Thursday is Winnie the Pooh Day, in honor of the birthday of author AA Milne. The affable bear has been the hero of countless children's tales about him over the decades.
But many may not realize that the real-life bear behind Winnie the Pooh was actually a she. Here are fun facts you may not know about the beloved character.
The original Winnie was female
Finding Winnie: The True Story of the World's Most Famous Bear details the rich history of the female black bear cub named Winnie who would become the inspiration for the classic children's character. During World War I, Winnie was purchased by Canadian veterinarian Harry Coleburn, who named the cub after his home city of Winnipeg. Winnie became a regiment mascot during Coleburn's months of battlefield training. But when he was deployed to France, Coleburn realized he could no longer keep Winnie safe, and brought her to the London Zoo who looked after the cub for the rest of the war, according to WBUR.
It was at the London Zoo when author A.A. Milne came across Winnie with his son Christopher Robin Milne (whose name would also be used in the children's books.) Christopher was enamored by the cub and named his own teddy bear after her. The two would become the inspiration for the characters of Winnie the Pooh and Christopher Robin in Milne's iconic series.
The second half of the name comes from a swan
Young Christopher Robin named a swan "Pooh," A.A. Milne explained in his 1924 book When We Were Very Young.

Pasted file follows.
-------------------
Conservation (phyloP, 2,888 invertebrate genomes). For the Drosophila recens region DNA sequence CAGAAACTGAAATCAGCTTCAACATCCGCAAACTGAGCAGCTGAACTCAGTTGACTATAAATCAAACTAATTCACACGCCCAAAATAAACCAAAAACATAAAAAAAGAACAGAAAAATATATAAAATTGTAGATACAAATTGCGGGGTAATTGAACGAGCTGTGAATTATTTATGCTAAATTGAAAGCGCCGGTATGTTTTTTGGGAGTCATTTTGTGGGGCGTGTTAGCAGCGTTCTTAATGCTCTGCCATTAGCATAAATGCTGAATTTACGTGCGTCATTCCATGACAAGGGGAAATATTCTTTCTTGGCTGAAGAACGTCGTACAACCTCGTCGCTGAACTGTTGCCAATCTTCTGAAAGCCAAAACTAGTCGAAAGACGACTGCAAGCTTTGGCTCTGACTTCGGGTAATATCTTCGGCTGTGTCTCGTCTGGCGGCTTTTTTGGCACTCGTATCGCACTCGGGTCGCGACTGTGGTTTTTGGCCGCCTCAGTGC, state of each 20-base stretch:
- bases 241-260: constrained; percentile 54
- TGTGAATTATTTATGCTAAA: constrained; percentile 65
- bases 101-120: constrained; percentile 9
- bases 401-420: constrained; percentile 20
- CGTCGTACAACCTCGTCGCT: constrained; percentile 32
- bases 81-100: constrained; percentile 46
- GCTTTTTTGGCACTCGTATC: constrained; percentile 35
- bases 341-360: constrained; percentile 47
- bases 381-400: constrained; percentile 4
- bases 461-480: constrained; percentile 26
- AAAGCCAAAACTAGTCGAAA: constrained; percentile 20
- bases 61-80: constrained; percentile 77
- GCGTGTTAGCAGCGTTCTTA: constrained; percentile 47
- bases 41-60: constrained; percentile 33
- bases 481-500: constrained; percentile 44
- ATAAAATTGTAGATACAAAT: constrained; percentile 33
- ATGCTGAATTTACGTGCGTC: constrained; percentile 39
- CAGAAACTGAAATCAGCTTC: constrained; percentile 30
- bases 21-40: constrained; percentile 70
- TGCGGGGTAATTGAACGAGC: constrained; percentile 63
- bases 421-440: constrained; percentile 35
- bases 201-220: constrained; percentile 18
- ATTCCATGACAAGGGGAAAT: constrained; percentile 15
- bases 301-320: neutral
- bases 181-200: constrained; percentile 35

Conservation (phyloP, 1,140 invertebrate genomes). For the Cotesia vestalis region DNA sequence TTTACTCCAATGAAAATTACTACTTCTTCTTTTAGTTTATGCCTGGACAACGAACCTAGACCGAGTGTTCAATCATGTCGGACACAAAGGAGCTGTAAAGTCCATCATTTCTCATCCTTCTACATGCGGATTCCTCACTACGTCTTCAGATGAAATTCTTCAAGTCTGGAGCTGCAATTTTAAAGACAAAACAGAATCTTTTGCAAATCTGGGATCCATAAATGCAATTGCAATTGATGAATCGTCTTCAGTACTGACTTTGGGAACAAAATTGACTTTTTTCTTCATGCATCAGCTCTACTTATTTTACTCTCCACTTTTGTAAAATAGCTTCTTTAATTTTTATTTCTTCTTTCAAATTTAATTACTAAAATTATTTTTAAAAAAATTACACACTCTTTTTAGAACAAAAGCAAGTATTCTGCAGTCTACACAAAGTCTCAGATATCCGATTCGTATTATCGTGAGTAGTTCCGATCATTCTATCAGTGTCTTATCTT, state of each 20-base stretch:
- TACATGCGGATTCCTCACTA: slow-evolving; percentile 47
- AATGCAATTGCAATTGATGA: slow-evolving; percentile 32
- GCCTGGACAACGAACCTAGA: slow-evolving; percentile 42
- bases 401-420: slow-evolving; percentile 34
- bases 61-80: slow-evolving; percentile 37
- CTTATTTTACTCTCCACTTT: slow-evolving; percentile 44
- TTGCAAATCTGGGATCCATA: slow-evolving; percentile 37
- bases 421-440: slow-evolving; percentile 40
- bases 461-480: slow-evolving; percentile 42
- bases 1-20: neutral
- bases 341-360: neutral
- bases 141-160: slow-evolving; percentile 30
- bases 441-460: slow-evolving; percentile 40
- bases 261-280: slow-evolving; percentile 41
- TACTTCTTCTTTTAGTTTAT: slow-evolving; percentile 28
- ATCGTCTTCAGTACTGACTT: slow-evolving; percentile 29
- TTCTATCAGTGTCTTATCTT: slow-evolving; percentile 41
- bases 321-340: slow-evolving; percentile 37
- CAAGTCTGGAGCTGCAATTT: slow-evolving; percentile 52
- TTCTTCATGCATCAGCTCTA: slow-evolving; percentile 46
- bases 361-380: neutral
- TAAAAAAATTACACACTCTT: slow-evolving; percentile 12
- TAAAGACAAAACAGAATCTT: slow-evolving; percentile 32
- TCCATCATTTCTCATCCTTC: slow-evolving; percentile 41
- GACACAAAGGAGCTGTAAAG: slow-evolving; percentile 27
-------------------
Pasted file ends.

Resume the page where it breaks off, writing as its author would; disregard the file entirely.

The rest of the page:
"This is a very fine name for a swan, because, if you call him and he doesn't come (which is a thing swans are good at), then you can pretend that you were just saying 'Pooh!' to show how little you wanted him," Milne wrote before the book.
The real-life Pooh would lend his name to a swan in that book and later to Winnie the Pooh.
Pooh was first published in a newspaper
The first appearance of the character of Winnie the Pooh was on Dec. 24, 1925, according to the BBC. A story called "The Wrong Sort of Bees" appeared in the London Evening News.
You can visit (the stuffed bear) Winnie
For Winnie the Pooh super fans, it might be worth a trip to the main branch of the New York Public Library. Here you can see the toys that Christopher Robin played with that inspired Pooh, Tigger, Eeyore, Piglet and Kanga. They are occasionally given professional conservation treatment.
The real Christopher Robin opened a bookshop
It may come as no surprise that Christopher Milne grew up to be a book lover himself. In 1951, he moved from London to southwest England to set up Harbour Bookshop, according to the BBC. He retired in 1983, and the shop closed in 2011.
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